May 17, 2014

What is Wordstar?

I saw in an article that George R. R. Martin uses the Wordstar word processor to write the Games of Thrones books (I know, I know, it’s actually the Song of Ice and Fire, just sticking with common usage). I remember using WordPerfect and preferring it to Word, but I don’t recall ever using Wordstar. Is there a version of it that is still available?

In addition to all of the advantages mentioned by LolaBelle, it should be mentioned that WordStar has a special mode of operation which eliminates all formating. That makes it ideal for composing source code.

Lola has a good answer for what WordStar is, but if you need information on how to use it you can find a lot of books on Amazon that cover all the basics. It really is a fossil of a program, but some people do swear by it.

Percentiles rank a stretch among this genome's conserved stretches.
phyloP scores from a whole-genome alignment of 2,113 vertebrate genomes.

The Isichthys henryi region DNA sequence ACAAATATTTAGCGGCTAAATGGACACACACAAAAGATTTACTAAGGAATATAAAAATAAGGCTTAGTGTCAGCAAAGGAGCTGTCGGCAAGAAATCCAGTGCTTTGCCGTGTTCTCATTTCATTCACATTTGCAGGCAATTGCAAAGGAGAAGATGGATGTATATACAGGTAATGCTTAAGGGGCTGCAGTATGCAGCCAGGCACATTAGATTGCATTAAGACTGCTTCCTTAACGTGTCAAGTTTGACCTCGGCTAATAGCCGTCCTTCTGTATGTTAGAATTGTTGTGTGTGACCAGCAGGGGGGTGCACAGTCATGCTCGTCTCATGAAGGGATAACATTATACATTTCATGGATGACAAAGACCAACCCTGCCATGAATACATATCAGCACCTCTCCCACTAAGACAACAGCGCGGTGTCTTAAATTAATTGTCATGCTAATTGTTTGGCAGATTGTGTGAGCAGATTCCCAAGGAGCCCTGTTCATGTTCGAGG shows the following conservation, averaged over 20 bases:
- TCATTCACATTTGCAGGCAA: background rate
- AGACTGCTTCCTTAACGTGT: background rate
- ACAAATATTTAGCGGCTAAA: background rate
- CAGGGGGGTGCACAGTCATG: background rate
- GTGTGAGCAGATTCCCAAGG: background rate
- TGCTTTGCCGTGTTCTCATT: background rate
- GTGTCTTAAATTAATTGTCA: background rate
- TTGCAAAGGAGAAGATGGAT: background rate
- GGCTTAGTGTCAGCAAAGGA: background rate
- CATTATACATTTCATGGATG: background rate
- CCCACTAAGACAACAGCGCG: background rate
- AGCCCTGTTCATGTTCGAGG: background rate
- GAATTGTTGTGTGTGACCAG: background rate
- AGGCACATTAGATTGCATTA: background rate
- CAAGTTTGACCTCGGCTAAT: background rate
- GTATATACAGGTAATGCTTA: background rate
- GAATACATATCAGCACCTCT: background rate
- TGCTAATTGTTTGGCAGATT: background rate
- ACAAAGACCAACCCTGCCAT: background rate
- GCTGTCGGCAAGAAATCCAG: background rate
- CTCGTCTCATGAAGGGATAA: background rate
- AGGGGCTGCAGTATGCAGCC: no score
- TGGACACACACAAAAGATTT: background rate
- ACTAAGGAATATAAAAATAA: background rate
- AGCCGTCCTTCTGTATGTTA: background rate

Wordstar is an ancient word processor made originally for CP/M OS (Remember that one? Me neither.) and later for use with either early Windows (Windows 2.0) or DOS. It’s archaic, but like most old word processors before everything was point and click, it can be very fast to use once you have learned all of the commands. Like other archaic things, it has its fans, and I’m sure there will be more of them now that it has been revealed that George R.R. Martin uses Wordstar. You can find original copies on ebay sometimes. As far as I know, the company is long gone 


There is actually a semi-operational Wordstar website that can answer more questions that I can. http://www.wordstar.org/ 

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